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Given a compact Hausdorff space $X$ and a continuous mapping $\varphi: X \to X$. We denote by $C(X)$ the space of continuous functions $f: X \to \mathbb{C}$. A probability measure $\mu$ on the Borel-$\sigma$-algebra of $X$ is said to be ergodic for $\varphi$ if it is $\varphi$-invariant, i.e.,

$$\int_X f \, d\mu = \int_X f \circ \varphi \, d\mu$$

for all $f \in C(X)$, and if all Borel sets $A \subseteq X$ with $\phi(A) \subseteq A$ satisfy $\mu(A) \in \{0,1\}$.

It would be of interest to know how large the set of all ergodic measures $\mu$ that have a support $\mathrm{supp}(\mu)$ that contains at least 2 elements, let's denote it by $M^\mathrm{erg}_{\varphi, \geq 2}(X)$, can become. More precisely, is $M^\mathrm{erg}_{\varphi, \geq 2}(X)$ always countable? And if not in general, are there conditions that assure that $M^\mathrm{erg}_{\varphi, \geq 2}(X)$ is countable, e.g., $\varphi$ is a homeomorphism, $X$ is metrizable or both.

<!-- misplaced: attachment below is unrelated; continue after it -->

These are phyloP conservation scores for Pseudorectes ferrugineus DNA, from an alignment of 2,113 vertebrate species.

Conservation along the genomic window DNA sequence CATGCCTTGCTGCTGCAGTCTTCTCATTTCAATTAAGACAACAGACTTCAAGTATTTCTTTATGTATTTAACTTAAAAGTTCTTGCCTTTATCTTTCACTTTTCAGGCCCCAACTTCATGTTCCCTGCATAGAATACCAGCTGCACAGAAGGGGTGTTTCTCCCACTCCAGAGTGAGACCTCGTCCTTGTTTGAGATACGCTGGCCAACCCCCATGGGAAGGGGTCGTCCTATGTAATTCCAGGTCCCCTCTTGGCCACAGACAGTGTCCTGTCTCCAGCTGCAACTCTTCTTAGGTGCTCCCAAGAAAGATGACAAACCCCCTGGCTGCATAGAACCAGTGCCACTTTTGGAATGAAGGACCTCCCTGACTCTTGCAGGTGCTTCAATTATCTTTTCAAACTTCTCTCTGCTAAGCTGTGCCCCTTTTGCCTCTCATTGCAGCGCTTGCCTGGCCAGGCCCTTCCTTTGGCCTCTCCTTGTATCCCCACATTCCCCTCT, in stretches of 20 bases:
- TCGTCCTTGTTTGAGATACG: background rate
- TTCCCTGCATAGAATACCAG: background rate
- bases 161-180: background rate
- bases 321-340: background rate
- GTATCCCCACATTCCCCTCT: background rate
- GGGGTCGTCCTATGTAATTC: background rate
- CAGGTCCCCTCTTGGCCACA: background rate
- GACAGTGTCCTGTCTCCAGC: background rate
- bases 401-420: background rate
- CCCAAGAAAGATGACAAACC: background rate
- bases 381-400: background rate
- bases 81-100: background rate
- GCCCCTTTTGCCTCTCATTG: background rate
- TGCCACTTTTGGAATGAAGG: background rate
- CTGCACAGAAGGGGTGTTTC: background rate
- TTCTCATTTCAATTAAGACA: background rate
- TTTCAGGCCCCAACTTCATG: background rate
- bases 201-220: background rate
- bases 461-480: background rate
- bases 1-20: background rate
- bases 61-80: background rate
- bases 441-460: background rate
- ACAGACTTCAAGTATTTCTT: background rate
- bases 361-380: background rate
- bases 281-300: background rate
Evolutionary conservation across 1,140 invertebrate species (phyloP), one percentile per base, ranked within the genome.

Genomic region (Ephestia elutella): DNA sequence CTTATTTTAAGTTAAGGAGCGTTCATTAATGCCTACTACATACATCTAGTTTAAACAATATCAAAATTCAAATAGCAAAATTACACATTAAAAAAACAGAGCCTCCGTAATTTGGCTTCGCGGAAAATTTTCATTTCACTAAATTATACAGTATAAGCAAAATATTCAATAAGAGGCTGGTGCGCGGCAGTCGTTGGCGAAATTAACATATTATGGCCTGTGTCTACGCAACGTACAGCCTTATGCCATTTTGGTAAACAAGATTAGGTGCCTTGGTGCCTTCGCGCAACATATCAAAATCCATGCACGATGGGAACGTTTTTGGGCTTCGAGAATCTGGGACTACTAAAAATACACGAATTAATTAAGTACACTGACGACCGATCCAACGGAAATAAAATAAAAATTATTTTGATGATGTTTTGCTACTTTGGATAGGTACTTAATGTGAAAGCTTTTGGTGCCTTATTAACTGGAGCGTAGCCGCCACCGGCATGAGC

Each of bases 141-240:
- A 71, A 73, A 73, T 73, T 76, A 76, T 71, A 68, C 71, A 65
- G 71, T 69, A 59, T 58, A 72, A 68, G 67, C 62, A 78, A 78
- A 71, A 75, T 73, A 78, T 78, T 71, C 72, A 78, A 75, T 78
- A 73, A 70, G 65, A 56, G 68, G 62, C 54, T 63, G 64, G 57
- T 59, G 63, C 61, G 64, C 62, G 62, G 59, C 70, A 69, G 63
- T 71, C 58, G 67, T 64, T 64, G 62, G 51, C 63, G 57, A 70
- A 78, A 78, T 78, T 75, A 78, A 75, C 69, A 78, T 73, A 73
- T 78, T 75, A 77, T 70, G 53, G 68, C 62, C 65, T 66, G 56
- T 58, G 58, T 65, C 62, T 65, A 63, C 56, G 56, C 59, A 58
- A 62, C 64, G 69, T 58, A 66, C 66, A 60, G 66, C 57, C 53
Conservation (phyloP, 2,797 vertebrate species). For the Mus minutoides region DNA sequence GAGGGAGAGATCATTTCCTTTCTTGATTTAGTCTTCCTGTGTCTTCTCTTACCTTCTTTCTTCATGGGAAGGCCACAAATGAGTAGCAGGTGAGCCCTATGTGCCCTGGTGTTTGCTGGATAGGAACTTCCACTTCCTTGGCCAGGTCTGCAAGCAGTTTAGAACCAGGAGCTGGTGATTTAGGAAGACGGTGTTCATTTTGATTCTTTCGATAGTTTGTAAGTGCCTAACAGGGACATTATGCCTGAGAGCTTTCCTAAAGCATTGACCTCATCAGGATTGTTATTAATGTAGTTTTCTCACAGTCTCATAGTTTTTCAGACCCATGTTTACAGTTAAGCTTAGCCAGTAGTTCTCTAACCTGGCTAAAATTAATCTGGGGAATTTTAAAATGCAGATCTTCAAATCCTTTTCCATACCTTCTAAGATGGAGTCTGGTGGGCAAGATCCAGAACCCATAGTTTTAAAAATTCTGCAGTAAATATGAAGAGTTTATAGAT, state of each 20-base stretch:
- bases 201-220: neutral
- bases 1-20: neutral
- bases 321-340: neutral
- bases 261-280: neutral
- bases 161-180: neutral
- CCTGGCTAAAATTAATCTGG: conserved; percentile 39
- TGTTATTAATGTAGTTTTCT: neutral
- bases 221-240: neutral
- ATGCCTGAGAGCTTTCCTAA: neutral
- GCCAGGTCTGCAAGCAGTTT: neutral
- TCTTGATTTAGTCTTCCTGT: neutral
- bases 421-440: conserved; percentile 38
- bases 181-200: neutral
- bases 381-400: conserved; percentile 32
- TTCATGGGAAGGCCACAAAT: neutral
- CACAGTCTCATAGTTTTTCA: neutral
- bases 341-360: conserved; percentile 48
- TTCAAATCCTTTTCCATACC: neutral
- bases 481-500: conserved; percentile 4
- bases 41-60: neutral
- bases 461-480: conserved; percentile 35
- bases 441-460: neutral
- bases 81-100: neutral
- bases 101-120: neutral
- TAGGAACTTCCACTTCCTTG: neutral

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    $\begingroup$ Welcome (and Servus :-) ) to MathOverflow! In addition to the answers already given, let's note that if $\varphi$ is simply the identity mapping, then the invariant ergodic measures are precisely the Dirac point measures - so their cardinality equals the cardinality of $X$. $\endgroup$ Jul 29 at 16:08
  • $\begingroup$ Thank you. This seemed to have to have crossed my mind only after posting the question. Perhaps we could modify the question to the following: Under which conditions is the set of ergodic measures $\mu$ of $\varphi$ that have a support $\mathrm{supp}(\mu)$ that contains at least 2 elements countable. $\endgroup$
    – hoelz
    Jul 29 at 16:20